Charles Hamelin wins gold in 1,500-metre short track
Canada's 5th medal in Sochi
Short track Canadian speed skater Charles Hamelin won gold in the men's 1,500 metres at the Winter Olympics in Sochi on Monday.
Hamelin made a sneaky move in the latter half of the race, going out wide on a straightaway then cutting inside on a turn to jump from third to first. "They wanted to keep their place and there was movement behind me," Charles Hamelin told CBC's Scott Russell after his big win. "I decided to pass and go back to first."
That's exactly what he did, holding off his competitors from then on and finishing with a time of two minutes, 14.985 seconds, edging Han Tianyu of China.
"It is the best I can dream of, coming in the Olympics and having that gold in the 1,500 metre," Hamelin told CBC Sports. "We always said in the last few years that it was our weakness, but I really worked hard to prove everyone wrong and I think today was the day."
Han finished just behind Hamelin to take the silver for China.
"It's my first Olympic Winter Games, I'm a little bit nervous," Han said. "I didn't think very much. I never thought I could make it to the finals, let alone stand on the podium. I took every round as my final, and tried my best to compete."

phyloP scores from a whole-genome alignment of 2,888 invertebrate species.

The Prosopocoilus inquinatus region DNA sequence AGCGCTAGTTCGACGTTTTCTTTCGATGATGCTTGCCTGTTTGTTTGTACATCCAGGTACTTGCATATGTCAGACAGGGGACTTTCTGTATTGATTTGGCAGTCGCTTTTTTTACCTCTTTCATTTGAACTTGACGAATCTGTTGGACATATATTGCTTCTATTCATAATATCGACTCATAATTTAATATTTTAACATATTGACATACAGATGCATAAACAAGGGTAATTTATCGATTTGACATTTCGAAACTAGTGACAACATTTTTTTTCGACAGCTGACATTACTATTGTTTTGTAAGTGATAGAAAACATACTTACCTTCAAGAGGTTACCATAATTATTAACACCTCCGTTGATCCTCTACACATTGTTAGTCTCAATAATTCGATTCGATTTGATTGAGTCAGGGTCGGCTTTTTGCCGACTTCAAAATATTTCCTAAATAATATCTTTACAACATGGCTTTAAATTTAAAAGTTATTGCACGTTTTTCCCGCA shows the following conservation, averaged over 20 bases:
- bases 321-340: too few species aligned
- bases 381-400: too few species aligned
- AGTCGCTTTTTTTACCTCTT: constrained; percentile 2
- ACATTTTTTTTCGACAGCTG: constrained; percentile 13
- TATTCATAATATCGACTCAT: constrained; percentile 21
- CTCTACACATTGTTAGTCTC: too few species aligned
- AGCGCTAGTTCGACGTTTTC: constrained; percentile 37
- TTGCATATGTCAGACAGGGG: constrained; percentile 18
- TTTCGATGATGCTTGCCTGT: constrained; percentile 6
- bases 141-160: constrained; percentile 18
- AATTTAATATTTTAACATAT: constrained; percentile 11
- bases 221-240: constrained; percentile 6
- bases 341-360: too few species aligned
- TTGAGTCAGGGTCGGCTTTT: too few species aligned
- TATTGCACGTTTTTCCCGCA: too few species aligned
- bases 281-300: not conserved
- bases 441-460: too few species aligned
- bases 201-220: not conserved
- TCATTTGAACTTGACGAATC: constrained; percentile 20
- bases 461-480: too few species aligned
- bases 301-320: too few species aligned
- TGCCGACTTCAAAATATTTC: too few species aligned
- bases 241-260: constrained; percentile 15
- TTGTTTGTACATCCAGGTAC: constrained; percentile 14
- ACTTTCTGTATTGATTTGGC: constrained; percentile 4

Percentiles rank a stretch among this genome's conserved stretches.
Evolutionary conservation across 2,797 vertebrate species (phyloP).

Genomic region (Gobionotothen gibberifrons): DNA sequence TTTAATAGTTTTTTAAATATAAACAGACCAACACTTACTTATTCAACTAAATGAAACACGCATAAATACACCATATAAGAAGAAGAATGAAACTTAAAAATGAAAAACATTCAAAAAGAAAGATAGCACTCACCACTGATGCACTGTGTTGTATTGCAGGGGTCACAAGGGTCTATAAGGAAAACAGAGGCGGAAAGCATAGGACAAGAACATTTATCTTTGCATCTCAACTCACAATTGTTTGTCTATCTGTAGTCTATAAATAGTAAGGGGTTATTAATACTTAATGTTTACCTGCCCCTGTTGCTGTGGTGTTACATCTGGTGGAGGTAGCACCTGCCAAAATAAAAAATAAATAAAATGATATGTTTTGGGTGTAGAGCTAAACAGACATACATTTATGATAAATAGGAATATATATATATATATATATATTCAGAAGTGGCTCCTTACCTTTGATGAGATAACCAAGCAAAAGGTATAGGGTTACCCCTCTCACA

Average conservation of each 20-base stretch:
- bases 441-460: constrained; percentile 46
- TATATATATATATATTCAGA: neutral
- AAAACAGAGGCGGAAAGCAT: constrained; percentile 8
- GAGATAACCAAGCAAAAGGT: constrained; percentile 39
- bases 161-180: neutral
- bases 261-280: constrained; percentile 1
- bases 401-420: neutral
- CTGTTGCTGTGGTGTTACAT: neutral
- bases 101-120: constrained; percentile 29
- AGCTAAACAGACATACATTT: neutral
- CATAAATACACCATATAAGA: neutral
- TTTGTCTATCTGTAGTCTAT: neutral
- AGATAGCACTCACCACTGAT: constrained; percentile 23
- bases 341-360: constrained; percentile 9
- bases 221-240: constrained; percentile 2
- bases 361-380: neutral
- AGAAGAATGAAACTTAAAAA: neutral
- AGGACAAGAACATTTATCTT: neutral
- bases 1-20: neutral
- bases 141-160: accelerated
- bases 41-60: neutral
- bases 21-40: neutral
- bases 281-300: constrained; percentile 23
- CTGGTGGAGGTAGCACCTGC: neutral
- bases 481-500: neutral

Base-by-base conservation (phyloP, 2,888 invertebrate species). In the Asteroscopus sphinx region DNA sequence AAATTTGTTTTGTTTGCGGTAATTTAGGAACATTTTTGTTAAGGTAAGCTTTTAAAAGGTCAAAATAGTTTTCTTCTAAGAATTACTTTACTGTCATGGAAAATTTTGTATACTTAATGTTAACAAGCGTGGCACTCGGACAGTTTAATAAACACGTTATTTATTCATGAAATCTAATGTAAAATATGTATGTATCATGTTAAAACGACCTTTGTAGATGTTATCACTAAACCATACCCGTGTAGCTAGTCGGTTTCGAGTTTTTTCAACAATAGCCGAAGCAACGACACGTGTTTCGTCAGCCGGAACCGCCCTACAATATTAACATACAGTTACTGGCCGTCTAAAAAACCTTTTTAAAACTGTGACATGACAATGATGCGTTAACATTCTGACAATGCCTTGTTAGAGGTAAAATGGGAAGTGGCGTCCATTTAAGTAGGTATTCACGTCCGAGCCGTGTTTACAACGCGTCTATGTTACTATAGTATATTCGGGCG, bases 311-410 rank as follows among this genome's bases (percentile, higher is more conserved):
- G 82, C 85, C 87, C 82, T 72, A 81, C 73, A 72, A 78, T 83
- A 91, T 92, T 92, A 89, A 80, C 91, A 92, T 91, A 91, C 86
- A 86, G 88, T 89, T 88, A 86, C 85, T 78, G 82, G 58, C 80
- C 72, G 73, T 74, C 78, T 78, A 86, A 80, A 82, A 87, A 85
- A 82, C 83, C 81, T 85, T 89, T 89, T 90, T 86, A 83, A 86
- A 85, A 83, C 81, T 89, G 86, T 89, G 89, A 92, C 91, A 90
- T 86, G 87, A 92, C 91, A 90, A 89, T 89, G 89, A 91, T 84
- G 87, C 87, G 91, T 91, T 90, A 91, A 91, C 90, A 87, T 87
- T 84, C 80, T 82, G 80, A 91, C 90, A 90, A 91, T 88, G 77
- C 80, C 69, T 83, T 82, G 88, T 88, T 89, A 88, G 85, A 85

Viktor Ahn, who was born in South Korea but was skating for Russia, earned the bronze, giving Russia its first-ever short-track medal.
"That guy is always there in the 1,500-metre," Hamelin said of Ahn. "I knew I had to have the best energy at the end because he will have a lot of energy."
The 2010 bronze medallist from Vancouver, American J.R. Celski, finished fourth.
More medals possible
Hamelin, a native of Ste. Julie, Que is a medal favourite in three other events, so Monday's gold could be the first of many for him. If he gets three more medals, he'll become the most decorated Canadian Olympian of all time.
The gold was Canada's second of the Games.
As Hamelin entered the final lap in the lead, his girlfriend and teammate Marianne St-Gelais couldn't control her excitement, racing from her seat to the sidelines to give him a congratulatory hug.
The gold in the 1,500 was a bit of a surprise given it's not the 29-year-old's best event. He finished seventh in Vancouver where he won gold in the 500 and the 5,000-metre relay. He also has a silver from the 2006 Turin Olympics.
He has been virtually unbeatable this season, winning six World Cup races.
Francois Hamelin, Charles' brother, and Michael Gilday of Yellowknife didn't advance to the final. Gilday was disqualified in the semis and Hamelin was second in the B final.
"I bumped with the French, just guessing," Gilday said. "Or it was at the start with the Chinese skater. I'm not sure. It wasn't the best start for me, obviously."
In the women's 500 preliminaries, St-Gelais, from Saint-Felicien, Que., Jessica Hewitt of Kamloops, B.C., and Valerie Maltais of La Baie, Que., all advanced from the heats.
St-Gelais, Hewitt, Maltais and Marie-Eve Drolet of Chicoutimi, Que., also advanced in the women's 3,000-metre relay.
(With files from The Canadian Press)